Rioja Part 2; Alavesa

First up for those that missed it, a quick wrap of last week’s piece on the importance and significance of the Rioja region. Rioja was the first Spanish region to be awarded DO (Denominación de Origen, a classification of quality) status, back in 1933, and in 1991 became the first to be upgraded to the top-level DOCa (which stands for Denominación de Origen Calificada). Today, only Rioja and Priorat hold this highest-quality classification. The region’s winemaking history stretches back to Roman times and has continued almost unbroken ever since. Production flourished between 200 B.C. and the sixth century A.D., as evidenced by amphorae and other wine-related artefacts uncovered by archaeological excavations. It slowed during the Moorish occupation of the Iberian Peninsula (but never fully stopped!), chugging along for several centuries until the Christian Reconquista of the late Middle Ages. CLICK IMAGE TO ENLARGE

We learnt last week that the Rioja Alta sub-region is important for producing good quality wines in large volumes, and is the home to several globally-recognised names. The Rioja Alavesa on the other hand is the smallest of all sub-regions, and focuses on small volumes of very high quality wine. This is due to factors climactic, geographical and political. The sub-region is located in the very northern part of the Rioja region, based around the town of Laguardia, and the Alavesa has the highest altitude vineyards in the Rioja region, with all vineyards sitting between 400-1200m above sea level. This elevation gives the sub region a cooler climate, which assists in retention of acid in the berries, as well as moderating alcohols in the final wine by restricting the accumulation of fermentable sugars. Just like in the Rioja Alta, wines from this sub-region will also usually have a lighter blue/garnet colour, which is a direct effect of the lower alcohol- a solvent that strips colour from the skins during fermentation. Also just like in Alta, soils are similar clay topsoil covering a layer of limestone- in all honesty; there really isn’t much to differentiate the Alta and Alavesa from each other. In fact, the main reason for the differentiation between these regions is more administrative; rather than being based in the Rioja province, the Rioja Alavesa is in the Álava province (hence Alav-esa). This province is part of Basque country, and locals here enjoy celebrated cuisine, strong cultural traditions and a distinct language that predates the Romance languages, hence the differentiation from the Alta despite their similarities. The capital of the province is Bilbao, a major commerce centre, and historically, the province has done well financially out of trade with France due to their strong pro-French connections and history. This wealth would have trickled down to the Alavesa region over the centuries, as would have the French influences.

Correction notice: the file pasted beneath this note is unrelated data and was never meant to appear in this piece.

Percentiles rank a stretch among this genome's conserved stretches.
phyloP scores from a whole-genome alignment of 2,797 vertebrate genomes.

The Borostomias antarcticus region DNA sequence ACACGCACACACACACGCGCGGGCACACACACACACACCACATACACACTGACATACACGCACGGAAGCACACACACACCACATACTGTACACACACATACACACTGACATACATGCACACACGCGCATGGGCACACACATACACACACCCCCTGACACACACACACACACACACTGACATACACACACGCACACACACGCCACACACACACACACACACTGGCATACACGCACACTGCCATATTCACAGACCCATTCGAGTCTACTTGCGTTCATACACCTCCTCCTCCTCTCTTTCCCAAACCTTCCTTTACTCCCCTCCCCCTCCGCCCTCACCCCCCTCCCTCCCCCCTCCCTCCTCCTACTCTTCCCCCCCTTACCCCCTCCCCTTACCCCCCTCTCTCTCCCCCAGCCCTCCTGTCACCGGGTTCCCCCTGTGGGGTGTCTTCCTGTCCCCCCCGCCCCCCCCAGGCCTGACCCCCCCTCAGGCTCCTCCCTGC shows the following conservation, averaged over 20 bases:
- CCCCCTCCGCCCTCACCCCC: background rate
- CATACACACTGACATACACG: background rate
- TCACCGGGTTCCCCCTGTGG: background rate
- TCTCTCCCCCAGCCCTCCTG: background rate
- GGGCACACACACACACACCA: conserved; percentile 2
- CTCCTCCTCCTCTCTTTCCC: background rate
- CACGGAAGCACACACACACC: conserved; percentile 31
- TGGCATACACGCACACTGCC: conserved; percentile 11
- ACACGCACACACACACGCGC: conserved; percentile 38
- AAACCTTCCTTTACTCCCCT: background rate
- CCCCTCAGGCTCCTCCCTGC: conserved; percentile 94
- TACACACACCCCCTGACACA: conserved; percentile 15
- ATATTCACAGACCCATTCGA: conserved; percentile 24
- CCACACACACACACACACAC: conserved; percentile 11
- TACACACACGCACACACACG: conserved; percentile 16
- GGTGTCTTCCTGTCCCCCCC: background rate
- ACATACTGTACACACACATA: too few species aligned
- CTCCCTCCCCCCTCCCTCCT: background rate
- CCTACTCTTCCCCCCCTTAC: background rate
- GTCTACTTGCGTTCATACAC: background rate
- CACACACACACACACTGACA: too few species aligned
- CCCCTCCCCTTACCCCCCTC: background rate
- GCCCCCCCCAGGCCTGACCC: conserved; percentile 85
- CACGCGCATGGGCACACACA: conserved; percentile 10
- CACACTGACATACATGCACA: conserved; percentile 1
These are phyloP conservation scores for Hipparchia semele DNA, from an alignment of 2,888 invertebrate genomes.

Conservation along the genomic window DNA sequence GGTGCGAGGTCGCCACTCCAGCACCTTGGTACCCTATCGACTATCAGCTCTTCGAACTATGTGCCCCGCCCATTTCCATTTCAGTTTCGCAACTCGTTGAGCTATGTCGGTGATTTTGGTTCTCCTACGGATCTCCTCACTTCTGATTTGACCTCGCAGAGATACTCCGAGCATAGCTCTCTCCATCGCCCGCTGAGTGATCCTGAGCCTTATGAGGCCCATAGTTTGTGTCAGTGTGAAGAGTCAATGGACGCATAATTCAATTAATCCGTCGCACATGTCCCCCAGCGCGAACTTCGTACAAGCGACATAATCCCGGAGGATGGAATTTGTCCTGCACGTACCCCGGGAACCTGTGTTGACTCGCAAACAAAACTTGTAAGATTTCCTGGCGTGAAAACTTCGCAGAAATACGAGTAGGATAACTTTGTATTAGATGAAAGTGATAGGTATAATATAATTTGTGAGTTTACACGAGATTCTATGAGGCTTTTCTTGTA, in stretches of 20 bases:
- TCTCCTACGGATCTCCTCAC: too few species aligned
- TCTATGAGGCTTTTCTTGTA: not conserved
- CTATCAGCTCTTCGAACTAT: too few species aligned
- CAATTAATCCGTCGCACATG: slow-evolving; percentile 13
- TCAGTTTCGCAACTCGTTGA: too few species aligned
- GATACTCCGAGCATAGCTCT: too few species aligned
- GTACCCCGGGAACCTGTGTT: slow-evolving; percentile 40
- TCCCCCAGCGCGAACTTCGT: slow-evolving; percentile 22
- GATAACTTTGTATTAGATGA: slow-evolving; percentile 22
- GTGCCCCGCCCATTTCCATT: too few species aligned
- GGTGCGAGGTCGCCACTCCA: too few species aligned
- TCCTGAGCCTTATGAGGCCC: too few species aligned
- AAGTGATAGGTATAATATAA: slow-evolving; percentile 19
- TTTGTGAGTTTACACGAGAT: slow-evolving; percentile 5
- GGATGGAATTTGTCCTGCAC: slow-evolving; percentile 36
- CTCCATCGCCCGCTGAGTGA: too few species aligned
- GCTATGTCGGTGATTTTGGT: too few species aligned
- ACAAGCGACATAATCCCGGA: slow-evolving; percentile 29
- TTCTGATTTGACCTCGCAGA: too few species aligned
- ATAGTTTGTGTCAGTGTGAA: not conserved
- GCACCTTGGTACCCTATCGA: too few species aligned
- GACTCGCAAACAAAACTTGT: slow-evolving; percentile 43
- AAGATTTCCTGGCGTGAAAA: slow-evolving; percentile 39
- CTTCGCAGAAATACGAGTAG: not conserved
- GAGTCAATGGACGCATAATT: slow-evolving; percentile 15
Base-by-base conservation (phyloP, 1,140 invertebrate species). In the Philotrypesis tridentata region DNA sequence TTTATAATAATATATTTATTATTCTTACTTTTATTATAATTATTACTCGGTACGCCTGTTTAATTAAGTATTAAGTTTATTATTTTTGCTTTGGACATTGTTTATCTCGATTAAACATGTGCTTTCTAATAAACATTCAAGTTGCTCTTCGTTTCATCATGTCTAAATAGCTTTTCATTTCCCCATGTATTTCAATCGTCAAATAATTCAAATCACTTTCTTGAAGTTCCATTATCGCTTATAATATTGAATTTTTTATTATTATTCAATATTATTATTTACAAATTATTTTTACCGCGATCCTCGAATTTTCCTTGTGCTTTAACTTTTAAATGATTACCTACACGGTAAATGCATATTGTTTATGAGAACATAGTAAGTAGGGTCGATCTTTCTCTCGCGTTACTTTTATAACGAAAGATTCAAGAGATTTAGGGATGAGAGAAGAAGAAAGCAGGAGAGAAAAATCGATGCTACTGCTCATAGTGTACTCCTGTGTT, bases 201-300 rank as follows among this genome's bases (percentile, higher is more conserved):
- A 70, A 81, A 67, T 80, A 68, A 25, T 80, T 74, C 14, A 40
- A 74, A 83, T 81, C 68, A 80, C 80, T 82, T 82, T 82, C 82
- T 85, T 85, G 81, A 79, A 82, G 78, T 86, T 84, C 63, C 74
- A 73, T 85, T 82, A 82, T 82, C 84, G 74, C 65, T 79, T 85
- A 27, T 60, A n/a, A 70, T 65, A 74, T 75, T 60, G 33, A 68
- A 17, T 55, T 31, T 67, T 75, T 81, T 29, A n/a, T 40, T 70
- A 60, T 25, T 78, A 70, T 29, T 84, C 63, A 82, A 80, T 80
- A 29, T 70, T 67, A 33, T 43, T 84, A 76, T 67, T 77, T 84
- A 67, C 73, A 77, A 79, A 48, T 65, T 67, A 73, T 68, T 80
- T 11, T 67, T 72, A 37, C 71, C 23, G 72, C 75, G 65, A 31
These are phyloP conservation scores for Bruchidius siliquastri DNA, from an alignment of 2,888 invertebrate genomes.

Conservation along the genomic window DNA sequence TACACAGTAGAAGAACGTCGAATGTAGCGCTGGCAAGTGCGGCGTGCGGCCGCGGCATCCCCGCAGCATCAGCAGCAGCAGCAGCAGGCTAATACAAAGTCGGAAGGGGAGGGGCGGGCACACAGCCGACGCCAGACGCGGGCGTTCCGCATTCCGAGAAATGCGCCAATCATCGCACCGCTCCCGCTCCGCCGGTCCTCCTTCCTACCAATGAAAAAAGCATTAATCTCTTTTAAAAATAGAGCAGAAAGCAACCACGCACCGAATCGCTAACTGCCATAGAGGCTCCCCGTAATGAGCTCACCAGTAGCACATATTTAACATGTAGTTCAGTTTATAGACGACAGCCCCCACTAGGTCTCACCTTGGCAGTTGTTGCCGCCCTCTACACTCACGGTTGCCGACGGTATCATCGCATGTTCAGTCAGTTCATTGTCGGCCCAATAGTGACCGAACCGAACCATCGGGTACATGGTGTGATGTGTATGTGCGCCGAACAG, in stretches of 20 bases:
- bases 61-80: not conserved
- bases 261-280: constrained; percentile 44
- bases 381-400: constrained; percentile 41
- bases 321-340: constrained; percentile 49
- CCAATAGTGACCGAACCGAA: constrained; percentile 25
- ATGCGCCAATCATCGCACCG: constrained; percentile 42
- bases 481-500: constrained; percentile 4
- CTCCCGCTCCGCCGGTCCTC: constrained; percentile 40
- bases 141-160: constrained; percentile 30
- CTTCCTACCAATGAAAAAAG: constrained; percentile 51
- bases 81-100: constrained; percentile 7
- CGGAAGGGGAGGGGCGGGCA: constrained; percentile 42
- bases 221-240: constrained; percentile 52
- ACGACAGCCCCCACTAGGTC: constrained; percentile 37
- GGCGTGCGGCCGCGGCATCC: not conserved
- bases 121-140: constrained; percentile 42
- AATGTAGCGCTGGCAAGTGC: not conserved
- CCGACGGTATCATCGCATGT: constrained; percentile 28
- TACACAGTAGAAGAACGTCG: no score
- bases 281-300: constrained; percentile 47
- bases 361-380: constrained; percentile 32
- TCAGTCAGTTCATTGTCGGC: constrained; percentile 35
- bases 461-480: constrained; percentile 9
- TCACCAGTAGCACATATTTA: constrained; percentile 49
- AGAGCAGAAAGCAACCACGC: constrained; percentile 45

I alluded last week to the importance of the French Oak Barrique in Rioja, and nowhere in the region is it more important than in the Alavesa. All top-end red Rioja is matured in new oak barrels, and as a large percentage of Alavesa production is higher-end, this means a lot of new oak barrels (or barrica, as they are known here) are used here. Whilst in the past only French oak was used, today American oak is the preference, however many wineries use a mix of American and French oak to increase the complexity of the final product. This contact with virgin oak is what gives Rioja wines their distinctive notes of coconut, vanilla and sweet spices. Oak usage is so important in this region that it has become the way quality designations for wine are allocated- it is not the specific plot of earth or grape variety that matters here. The amount of time that a Rioja wine spends in barrel dictates whether it is categorized as Joven, Crianza, Reserva or Gran Reserva. Rioja Joven wines, which are intended for consumption within two years of vintage, spend little or no time in oak (jóven is Spanish for “young’). Rioja Crianza wines are aged for one year in barrel, and one year in bottle. Rioja Reserva wines spend a minimum of one year in oak, and cannot be sent to market until a full three years after vintage.

Rioja Gran Reserva wines are the region’s very finest (and most expensive) wines. These undergo a total of five years’ aging, of which at least two years is spent in oak. These top wines develop a brick-red colour from the slow oxidation in barrel, as well as a complex mix of rancio aromas; savoury spices, cured meats and stewed dark fruits. The time before release also gives the tannins in the wine time to soften into the wine, giving a rounder mouthfeel. Notable producers from this sub-region who produce these top-end products include Marqués de Riscal, Domecq Bodegas, Bodegas Palacio and Remelluri.

Mark Faber
Wine Sales Manager